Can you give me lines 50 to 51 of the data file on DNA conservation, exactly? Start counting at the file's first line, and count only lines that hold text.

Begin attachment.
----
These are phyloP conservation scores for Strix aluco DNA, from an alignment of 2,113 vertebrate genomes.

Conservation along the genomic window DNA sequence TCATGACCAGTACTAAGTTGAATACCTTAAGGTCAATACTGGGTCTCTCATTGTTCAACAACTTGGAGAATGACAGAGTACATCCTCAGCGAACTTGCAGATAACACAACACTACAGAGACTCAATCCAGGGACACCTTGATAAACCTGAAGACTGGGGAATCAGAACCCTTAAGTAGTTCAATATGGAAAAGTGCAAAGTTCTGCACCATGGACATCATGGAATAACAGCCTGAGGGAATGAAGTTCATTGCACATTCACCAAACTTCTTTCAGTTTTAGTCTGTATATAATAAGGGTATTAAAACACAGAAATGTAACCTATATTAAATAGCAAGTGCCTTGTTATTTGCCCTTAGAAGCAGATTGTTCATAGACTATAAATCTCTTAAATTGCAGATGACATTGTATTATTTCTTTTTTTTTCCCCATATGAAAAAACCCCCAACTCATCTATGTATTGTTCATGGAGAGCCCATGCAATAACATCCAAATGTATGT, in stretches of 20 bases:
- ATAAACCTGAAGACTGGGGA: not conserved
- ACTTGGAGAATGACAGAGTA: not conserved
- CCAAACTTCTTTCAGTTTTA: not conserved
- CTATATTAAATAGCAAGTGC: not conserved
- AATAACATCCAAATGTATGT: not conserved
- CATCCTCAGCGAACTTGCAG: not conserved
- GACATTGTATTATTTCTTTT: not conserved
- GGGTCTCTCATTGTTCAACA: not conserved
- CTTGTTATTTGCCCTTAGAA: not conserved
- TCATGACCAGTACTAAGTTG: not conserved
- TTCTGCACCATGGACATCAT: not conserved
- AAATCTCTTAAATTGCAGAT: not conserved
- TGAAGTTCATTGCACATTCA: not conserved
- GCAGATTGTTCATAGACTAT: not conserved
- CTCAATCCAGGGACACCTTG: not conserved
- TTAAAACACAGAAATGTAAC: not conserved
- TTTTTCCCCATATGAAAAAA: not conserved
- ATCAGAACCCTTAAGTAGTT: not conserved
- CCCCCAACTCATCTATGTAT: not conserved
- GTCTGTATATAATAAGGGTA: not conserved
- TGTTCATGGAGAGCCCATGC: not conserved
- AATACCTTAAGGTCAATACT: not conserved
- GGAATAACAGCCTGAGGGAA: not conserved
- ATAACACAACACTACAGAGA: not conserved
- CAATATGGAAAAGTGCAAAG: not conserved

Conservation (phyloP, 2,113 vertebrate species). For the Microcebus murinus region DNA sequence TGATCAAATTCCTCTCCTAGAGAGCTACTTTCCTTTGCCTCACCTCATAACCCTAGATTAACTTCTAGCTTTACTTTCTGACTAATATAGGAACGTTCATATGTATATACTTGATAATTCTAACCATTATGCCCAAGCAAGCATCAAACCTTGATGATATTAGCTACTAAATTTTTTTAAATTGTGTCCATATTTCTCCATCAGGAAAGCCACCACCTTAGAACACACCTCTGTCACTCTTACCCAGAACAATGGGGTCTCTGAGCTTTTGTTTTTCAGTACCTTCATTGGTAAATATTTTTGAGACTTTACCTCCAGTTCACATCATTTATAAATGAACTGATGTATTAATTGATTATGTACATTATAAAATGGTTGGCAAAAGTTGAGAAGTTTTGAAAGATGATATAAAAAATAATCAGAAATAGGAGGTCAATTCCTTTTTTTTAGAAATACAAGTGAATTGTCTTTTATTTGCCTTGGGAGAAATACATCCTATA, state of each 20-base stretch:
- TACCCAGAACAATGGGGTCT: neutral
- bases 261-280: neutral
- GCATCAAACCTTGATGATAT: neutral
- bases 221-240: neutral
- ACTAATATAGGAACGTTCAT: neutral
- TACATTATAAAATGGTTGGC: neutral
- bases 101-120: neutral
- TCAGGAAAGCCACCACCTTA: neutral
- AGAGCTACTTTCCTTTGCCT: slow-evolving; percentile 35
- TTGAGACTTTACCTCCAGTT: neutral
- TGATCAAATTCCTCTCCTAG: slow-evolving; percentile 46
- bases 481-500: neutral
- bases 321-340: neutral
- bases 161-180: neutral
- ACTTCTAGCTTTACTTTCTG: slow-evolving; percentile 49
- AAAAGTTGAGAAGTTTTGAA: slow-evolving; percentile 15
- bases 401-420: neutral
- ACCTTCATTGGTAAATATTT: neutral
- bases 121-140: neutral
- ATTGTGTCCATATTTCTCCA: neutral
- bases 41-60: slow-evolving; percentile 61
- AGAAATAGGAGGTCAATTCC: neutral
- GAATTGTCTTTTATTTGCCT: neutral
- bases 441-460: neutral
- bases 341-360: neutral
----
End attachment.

- AGAAATAGGAGGTCAATTCC: neutral
- GAATTGTCTTTTATTTGCCT: neutral